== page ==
So all those show up in a daily routine. One of the coolest pieces of advice I heard and I am blanking on where this is from. I emailed it out to the team in Cambria maybe a month ago because I love the idea. And it was from an old management book or an interview, and you may be able to correct me because whether you read my emails or not, I’m not sure. But it was basically like a work style advice. And it went on something along the lines of this where this manager each night, he would write down the six things that he hoped to accomplish tomorrow at work, in order.
So one is most important down to six and you couldn’t start at number two until you finished number one. And I thought that was a profoundly wonderful way to go about it. Because how many of us come in, we start to do things and emails are coming in and calls, and the next thing you know it’s 5:00 o’clock? And you’ve accomplished none of the major things but a lot of…you’ve accomplished a lot of busy work. So I’ve implemented lists, not to that degree yet. I’m going to try.
Jeff: I remember this. You did send this out. This was a consultant did this for…it was turn of the century. It might have been some tycoon or baron, who was asking how to be more effective, how to get his employees to be more effective. And this guy gave him this piece of advice for free. The guy implemented it and apparently it was…he asked if he could pay and he said no, you can pay me what you think is worth if it’s effective. The guy turned around and paid him like the modern day equivalent of like a million bucks or something.
Meb: Yeah. I think it might have even been Ford was the company that he was pitching to. We’ll add it to the show notes, we’ll dig it up. But I think it’s such a wonderful piece of advice. I’m gonna try it and it fits for me personally because for especially a lot of bigger projects, and listeners have heard me say this about the book writing, I can only focus on like something like that very intensely. I get a little bit manic and do it very intensely for a short period of time. So for a lot of these big to-dos, it’s hard to have them just kinda drag on mentally for me. It’s a huge drag. So compartmentalizing and doing less for me is a big one.
As far as standard day, it’s pretty varied. I don’t eat a whole lot in the morning during the work week. I love brunch when I’m not…breakfast is one of my favorite meals. But if I eat a big breakfast, I’m worthless the rest of the day. And I actually feel the less I eat during the day, I’m much more productive. So there’s the days when I don’t eat till 2:00, 3:00 PM. Just because of things go crazy. Those are probably by far the most productive I am, I don’t know why. So maybe we’ll start doing a…what do you call it? Like an intermittent fast, where I just don’t eat until 3:00 PM every day. We’ll see. Probably terrible for having in the office, I’d be really cranky.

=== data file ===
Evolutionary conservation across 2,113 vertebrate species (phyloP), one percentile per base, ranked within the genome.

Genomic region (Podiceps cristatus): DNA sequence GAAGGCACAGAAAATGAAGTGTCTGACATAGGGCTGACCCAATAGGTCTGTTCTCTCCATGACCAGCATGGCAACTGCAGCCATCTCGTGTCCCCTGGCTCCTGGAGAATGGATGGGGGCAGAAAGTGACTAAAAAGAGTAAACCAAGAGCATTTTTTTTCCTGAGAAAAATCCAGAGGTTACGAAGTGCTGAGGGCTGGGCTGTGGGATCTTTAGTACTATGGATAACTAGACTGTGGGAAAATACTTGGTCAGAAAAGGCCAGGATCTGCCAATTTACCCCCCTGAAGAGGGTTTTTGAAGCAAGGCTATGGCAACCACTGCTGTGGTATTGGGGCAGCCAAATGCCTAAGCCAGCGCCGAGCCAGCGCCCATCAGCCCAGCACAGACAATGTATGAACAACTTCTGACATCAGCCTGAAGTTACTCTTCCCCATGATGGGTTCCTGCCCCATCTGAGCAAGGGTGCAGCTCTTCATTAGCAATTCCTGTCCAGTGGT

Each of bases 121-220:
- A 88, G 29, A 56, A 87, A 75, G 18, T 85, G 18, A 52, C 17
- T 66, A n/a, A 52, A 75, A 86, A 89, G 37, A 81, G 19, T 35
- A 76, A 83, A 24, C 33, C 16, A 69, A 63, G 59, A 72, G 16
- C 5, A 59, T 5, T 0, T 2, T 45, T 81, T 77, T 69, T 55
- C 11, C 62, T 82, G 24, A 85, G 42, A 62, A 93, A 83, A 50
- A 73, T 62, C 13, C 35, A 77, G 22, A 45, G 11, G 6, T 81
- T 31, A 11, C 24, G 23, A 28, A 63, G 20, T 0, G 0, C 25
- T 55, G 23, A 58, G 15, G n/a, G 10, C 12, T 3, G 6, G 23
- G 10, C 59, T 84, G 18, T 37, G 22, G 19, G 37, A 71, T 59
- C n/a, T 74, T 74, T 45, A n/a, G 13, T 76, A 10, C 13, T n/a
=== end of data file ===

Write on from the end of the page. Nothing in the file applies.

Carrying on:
Other than that, I mean a lot of reading. I still struggle with being able to curate the best things that come across my desk. So I end up reading a lot of stuff that’s probably not that related necessarily to the day-to-day but might be interesting. And for me, that continues well into the evening. And so I’m trying to read a little more non-market related stuff.
Jeff: What’s your take on giving yourself exposure to a wide array of content and subjects, versus really narrowing down? And underneath that subject is a philosophy I’ve heard where some of the most effective people tend to know their niche and they become experts at it versus trying to be just more of a jack of trades and having a wide exposure.
Meb: Well this goes back to my favorite advice quote which is from the most successful hedge fund manager of all time, James Simons, who said, “Again, I can make the cliche either way.” And I’m gonna, this will be the last time I bring up that reference because people are probably getting really tired of it. But yes. Do I think a broad-based education is very important? Sure. Do I think that once you have that starting to specialize and do things, is that important? So here’s a good example and this goes back to thinking about the whistleblowing.
You know, years ago we were writing about fSquared. And if you’re not familiar, fSquared is at the peak over a 20 billion dollar ETF strategist. That was a quant approach and they were doing ETF strategies that looked like they had an amazing track record and they were raising money hand over fist. To being a young quant at Cambria, we just started the company and we would get these marketing emails all the time. And I would look at the strategy and say, “Damn! That’s a good strategy.” Look at that historical record and as with my analyst at the time, I said let’s replicate it. Knowing what we know about their strategy. And it was a momentum trend style, [Inaudible 00:25:25] strategy which is obviously something that I know quite a bit about.